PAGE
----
In a study published on 6 January, scientists from King’s College London have finally put to rest the myth that smokers enjoy a degree of protection from COVID-19. Their research was clear: smokers who contract the novel coronavirus are more likely to suffer severe symptoms than non-smokers, and are twice as likely to end up in hospital. However, despite the whopping 209 million smokers in the wider European region (29% of total population), governments seem to have done precious little to ruffle the feathers of the tobacco industry throughout 2020. Will 2021 be different, writes Louis Auge.
Early signs are not looking great. A report published in late November by a coalition of NGOs looking at 57 countries warned that the tobacco industry managed to capitalise on governments’ preoccupation with the Covid-19 pandemic to further their agendas and curry favour with regulators. Many European countries figure either near the bottom of the list (Romania) or have opted for light-touch regulations (Germany, Spain), much to the disservice of public health. According to the NGOs, Big Tobacco used a mix of tactics to achieve its objectives, such as donating medical equipment, hiring former public officials or aggressively lobbying for its heated tobacco products.
However, with the upcoming revision of the EU’s Tobacco Products Directive (TPD) – slated for later this year – member states can wield the renewed interest that the coronavirus pandemic has sparked in efficient public health policies to set the record straight. While the regulatory fight is set to be a messy one, one arena has emerged in recent months as the leading candidate that could deal a blow to Big Tobacco’s stranglehold: the parallel tobacco trade.
A tale of two trades
The parallel tobacco trade refers to the act of purchasing cigarettes in a different country to that in which they are smoked. Thanks to price differences between neighbouring EU members, lucrative shadow markets have popped up all over the continent, contributing to the high prevalence of smoking and costing governments billions in lost tax revenue.
While the tobacco industry has long tried to deflect attention from the problem, by commissioning studies from KPMG (that have been exposed as relying on falsified data and faulty methodologies) to argue the phenomenon is caused by an increase in counterfeit cigarettes, the reality is much simpler. It is the tobacco companies themselves that oversupply certain countries so that smokers residing in areas with higher cigarette prices can benefit from lower prices. In Luxembourg, for example, customers who do not live in the country buy 80% of all cigarettes sold there.
A spate of recent scandals in France has put the parallel tobacco trade back on the agenda of the European Union. In late December, French MP François-Michel Lambert launched a suit against Philip Morris International (PMI) for their role in the parallel trade, in a case that could have severe repercussions for the tobacco giant. Next, in early January, the French ‘Association of Angry Tobacconists’ (ABEC), announced that they had filed a complaint in Brussels against tobacco price differentials between member states.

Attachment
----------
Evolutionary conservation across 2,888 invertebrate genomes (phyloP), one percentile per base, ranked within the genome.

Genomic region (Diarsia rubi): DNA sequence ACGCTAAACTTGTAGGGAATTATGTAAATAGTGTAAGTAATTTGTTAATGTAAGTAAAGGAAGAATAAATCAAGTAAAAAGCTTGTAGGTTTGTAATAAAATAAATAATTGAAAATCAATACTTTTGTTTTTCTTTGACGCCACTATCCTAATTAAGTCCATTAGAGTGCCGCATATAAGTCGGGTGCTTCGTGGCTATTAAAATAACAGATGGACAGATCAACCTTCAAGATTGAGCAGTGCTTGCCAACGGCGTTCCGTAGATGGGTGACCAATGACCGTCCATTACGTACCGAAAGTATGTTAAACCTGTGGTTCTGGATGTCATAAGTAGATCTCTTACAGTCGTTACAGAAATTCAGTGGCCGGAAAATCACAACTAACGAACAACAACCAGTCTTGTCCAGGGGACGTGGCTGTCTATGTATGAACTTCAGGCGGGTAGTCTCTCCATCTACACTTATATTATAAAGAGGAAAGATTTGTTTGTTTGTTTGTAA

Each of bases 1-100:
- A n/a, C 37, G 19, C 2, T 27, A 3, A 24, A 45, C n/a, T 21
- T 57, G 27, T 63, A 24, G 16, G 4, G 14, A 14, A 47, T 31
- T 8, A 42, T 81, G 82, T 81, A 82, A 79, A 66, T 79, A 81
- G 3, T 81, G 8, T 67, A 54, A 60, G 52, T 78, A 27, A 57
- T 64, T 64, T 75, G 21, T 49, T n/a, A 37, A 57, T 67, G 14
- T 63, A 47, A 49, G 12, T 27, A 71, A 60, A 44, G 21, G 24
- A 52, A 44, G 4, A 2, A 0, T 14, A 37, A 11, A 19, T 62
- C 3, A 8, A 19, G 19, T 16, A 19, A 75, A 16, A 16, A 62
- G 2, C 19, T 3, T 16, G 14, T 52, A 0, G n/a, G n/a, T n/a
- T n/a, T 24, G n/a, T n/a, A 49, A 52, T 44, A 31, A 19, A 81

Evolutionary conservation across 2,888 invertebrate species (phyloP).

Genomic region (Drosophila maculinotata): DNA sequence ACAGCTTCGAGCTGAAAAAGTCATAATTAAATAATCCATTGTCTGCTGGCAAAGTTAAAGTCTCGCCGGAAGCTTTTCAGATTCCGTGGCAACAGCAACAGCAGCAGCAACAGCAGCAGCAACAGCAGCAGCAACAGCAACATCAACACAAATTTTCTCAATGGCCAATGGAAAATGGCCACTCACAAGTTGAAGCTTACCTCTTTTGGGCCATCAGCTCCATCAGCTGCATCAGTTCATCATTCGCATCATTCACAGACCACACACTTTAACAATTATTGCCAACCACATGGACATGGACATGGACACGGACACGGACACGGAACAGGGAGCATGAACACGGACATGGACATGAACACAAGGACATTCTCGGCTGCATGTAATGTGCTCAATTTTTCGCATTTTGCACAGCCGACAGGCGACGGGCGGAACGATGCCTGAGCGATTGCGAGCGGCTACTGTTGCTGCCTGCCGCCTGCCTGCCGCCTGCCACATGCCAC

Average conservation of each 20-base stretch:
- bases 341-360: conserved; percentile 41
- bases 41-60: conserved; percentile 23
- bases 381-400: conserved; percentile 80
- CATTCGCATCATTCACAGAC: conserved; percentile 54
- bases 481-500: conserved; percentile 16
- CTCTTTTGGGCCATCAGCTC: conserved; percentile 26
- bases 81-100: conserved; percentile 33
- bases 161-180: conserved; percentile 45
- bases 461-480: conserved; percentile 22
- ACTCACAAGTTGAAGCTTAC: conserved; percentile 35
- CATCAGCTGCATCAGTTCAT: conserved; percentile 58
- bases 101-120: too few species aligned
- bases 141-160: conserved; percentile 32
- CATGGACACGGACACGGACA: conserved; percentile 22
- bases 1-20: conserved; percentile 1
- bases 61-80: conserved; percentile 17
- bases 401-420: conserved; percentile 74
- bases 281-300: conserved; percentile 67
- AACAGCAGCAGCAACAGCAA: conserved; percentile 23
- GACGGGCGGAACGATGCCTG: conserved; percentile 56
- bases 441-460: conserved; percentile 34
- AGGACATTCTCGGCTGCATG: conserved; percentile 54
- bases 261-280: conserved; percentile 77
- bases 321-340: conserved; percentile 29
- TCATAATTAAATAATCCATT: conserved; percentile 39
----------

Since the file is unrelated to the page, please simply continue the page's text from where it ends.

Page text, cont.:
They have a point. According to statistics, the French smoke 54 billion cigarettes every year, but only purchase 38 billion from the 24,000 tobacconists who make up their official tobacco sales network. This means that 16 billion cigarettes smoked in France come from across the border. Half of these smokes can be traced to France’s immediate neighbours – Belgium, Luxembourg, Germany, Italy, Spain, Andorra – which all have lower tobacco taxes and entice smokers with lower prices.In reaction, the deputy leader of the MoDem parliamentary group, Bruno Fuchs, has said he will table a bold law that would have far-reaching effects across the continent if passed. The proposed law calls for the strict implementation of a key part of the 2018 WHO Protocol to eliminate illicit trade in tobacco products. Specifically, Fuchs is demanding the setting up of country-by-country tobacco delivery quotas, pegged exclusively to domestic consumption, in order to prevent tobacco companies from oversupplying certain countries. The WHO protocol has already been ratified by 60 countries (and the EU), so it would just be a case of enforcing the letter of the treaty. And because this international document sits higher up in the pecking order of international law than European directives and national laws, that shouldn’t pose legal problems.
Fuchs’ crusade has found allies within the European Parliament, where two leading MEPs, Cristian Busoi and Michèle Rivasi, have long called for the strict implementation of the Protocol. According to them, the TPD is currently incompatible with the WHO document, as the main European countermeasure for the parallel trade, a tracking and tracing mechanism free of industry interference, has been infiltrated by companies with strong ties to Big Tobacco. In a joint webinar organized at the end of December, the two MEPs pointed to the fact that Article 15 of the TPD allows the tobacco industry to choose the companies mandated to store tracking and traceability data. In addition, manufacturers have the ability to choose the auditors who are supposed to control them and with whom they also maintain close relations.
Fuchs, Busoi and Rivasi clearly show that the political appetite for taking on Big Tobacco is alive and well in Europe, and the proven correlation between tobacco use and the novel coronavirus is yet another example of the devastating impact smoking has on the human body. Revising the TPD in 2021 in accordance with the WHO Protocol would actually kill two birds with one stone: it would be a boon for public health by leading to lower smoking rates across Europe, and deal a financial blow to the war chest Big Tobacco has used to stall meaningful regulations. It’s a no-brainer.